Athena's Web Weekly Column

  Week of January 5th - January 11th,  2001

Astrology in the Ancient World

Columns Archive

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   There is little doubt that at the height of paganism in the ancient world, astrology ruled supreme. The question is, how far back does this influence extend? The general outline is that after it's beginnings on the banks of the Tigris and Euphrates Rivers in Babylonia, it subdued the cults of Syria and Egypt, and under the Empire, transformed even the ancient paganism of Greece and Rome. There is also no question that as the mathematical models of the Babylonians were surplanted by the trigonometry of the Greeks, the ability to predict the motions of the planets and stars took a quantum leap forward.

   At the end of the nineteenth century, the development of history increasingly came up against the influence of astrology in earlier civilizations, and reluctantly felt that it had to incorporate an examination of this dated discipline. To quote from Franz Cumont, in his Astrology and Religion among the Greeks and Romans, p. xii-xiii,

A treatise on astrology

A treatise on astrology

   "It is an exact science which was superimposed on primitive beliefs, and when classical philology, enlarging its horizon, brought fully within its range of observation the development of the sciences in antiquity, it could not set aside a branch of knowledge, illegitimate, I allow, but indissolubly linked not only with astronomy and meteorology, but also with medicine, botany, ethnography, and physics. If we go back to the earliest stages of every kind of learning, as far as the Alexandrine and even the Babylonian period, we find almost everywhere the disturbing influence of the astral "mathematics." This sapling, which shot up among the rank weeds by the side of the tree of knowledge, sprang from the same stock and mingled its branches with it..."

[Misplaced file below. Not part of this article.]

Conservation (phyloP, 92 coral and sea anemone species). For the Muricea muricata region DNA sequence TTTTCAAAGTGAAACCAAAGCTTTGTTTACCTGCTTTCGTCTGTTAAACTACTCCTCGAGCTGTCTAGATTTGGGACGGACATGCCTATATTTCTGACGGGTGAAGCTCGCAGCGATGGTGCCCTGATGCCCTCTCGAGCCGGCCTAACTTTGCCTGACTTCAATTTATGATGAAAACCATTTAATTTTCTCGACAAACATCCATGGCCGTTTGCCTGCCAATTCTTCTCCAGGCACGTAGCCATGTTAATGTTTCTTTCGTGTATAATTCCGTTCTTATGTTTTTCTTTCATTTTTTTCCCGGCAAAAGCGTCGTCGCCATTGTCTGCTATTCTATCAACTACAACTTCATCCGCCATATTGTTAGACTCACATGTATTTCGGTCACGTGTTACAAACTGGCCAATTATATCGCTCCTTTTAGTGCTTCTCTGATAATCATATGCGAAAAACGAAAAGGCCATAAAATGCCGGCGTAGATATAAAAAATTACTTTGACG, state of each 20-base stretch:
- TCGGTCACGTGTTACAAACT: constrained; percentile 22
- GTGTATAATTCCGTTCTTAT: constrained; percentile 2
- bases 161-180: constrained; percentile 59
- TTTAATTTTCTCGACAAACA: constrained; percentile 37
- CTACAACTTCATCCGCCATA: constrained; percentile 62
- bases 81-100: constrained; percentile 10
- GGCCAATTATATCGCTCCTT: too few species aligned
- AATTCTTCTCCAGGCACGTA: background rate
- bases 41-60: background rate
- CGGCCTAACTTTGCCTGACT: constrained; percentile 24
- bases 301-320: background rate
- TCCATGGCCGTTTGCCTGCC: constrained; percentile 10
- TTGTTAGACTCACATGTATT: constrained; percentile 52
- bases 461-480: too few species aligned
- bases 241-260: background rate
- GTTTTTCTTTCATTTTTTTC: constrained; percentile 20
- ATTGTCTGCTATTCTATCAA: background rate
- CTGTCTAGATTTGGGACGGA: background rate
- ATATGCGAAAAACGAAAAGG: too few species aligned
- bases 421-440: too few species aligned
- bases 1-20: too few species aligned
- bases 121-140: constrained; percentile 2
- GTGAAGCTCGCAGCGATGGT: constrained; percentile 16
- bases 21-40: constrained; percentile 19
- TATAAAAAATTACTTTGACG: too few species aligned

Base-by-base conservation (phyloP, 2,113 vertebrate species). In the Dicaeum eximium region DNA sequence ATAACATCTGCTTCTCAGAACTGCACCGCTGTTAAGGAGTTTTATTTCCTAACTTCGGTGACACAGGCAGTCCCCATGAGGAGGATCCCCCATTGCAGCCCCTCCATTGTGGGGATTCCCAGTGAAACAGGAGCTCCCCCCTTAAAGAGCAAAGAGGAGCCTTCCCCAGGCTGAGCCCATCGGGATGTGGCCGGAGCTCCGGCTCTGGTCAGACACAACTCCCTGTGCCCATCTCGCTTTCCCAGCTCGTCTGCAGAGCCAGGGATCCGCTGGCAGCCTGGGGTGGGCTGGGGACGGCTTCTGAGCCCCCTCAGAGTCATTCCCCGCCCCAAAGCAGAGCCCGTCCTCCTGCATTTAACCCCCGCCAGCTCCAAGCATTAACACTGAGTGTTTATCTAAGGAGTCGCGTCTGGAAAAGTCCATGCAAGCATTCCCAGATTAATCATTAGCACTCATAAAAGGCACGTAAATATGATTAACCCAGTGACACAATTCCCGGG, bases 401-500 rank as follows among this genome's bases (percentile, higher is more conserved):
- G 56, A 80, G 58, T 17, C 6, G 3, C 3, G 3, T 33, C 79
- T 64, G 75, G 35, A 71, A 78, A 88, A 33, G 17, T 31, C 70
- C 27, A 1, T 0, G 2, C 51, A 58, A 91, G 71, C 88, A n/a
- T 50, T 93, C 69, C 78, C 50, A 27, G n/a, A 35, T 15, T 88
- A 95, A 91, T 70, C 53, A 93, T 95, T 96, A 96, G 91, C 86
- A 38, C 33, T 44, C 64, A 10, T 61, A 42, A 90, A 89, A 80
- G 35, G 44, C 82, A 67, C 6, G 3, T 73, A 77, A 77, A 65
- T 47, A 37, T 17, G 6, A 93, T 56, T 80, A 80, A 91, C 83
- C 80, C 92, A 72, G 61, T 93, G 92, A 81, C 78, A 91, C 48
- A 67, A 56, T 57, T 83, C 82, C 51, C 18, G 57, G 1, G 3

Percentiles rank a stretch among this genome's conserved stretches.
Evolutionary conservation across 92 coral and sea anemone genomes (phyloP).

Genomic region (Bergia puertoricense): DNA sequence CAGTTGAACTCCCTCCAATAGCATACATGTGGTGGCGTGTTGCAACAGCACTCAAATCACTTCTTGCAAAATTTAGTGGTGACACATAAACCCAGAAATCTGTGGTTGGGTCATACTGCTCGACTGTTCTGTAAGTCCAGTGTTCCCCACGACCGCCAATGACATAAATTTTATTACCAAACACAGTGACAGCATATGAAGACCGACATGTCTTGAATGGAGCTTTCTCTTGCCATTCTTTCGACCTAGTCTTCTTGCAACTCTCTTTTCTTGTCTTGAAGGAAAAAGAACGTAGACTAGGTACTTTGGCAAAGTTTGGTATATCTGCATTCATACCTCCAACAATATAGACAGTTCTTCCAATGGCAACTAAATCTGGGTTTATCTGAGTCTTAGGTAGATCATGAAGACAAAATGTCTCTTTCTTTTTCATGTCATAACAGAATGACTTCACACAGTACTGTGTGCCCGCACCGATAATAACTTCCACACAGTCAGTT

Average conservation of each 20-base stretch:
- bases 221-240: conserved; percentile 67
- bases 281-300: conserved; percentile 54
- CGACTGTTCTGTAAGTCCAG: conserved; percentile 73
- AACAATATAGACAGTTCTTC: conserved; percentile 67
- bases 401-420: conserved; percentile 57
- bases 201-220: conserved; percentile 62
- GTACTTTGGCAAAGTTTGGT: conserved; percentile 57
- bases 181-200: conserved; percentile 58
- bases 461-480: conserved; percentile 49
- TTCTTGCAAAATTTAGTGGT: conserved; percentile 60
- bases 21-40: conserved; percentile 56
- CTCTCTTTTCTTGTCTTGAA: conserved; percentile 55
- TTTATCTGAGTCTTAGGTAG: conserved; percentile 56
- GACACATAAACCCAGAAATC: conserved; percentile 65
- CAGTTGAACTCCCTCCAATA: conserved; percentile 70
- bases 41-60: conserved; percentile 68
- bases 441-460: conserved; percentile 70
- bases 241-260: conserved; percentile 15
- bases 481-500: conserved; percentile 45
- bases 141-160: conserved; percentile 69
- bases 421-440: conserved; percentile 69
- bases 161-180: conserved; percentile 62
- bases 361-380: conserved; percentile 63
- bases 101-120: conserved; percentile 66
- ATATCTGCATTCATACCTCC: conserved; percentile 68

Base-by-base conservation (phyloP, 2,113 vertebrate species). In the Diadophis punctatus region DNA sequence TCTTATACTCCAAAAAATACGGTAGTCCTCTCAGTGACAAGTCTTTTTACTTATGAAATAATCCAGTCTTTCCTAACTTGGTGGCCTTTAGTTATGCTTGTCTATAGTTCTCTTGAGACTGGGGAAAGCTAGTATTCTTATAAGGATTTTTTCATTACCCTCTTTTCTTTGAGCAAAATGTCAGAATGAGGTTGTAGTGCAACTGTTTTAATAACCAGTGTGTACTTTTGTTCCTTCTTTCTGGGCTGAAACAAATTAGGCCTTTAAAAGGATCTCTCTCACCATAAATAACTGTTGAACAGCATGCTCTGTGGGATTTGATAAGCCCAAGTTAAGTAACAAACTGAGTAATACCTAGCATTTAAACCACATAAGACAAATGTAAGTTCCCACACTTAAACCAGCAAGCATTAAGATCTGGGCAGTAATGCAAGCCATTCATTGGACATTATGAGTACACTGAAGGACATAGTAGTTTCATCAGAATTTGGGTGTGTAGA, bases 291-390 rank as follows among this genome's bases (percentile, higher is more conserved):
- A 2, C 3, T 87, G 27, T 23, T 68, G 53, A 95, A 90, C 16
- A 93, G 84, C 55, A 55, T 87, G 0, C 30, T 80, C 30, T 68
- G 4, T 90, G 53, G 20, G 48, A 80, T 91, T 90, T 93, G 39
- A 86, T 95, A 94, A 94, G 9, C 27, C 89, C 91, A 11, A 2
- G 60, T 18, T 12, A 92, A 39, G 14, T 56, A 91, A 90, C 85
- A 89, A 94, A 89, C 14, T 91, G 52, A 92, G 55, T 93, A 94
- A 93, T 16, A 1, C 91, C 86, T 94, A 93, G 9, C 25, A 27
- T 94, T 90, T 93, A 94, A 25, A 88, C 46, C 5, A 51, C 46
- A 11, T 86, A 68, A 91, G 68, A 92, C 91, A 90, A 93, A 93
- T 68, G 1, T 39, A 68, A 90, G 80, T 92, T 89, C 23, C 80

"This pseudo-science is in reality a creed. Beneath the icy crust of a cold and rigid dogma run the troubled waters of a jumble of worships, derived from an immense antiquity; and as soon as enquiry was directed to the religions of the past, it was attracted to this doctrinal superstition, perhaps the most astonishing that has ever existed..."

   "It is not only, however, because it is combined with scientific theories, nor because it enters into the teaching of pagan mysteries, that astrology forces itself on the mediations of the historian of religions, but for its own sake (and here we touch the heart of the problem), because he is obliged to enquire how and why this alliance, which at first sight seems monstrous, came to be formed between mathematics and superstition. It is no explanation to consider it merely a mental disease. Even then, to speak the truth, this hallucination, the most persistent which has ever haunted the human brain, would still deserve to be studied. If psychology today conscientiously applies itself to disorders of the memory and of the will, it cannot fail to interest itself in the ailments of the faculty of belief, and specialists in lunacy will do useful work in dealing with this species of morbid manifestation with the view of settling its etiology and tracing its course. How could this absurd doctrine arise, develop, spread, and force itself on superior intellects for century after century. There, in all its simplicity, is the historical problem which confronts us."

   Do you suppose that when he talks about specialists in lunacy, he means those strongly influenced by the Moon?

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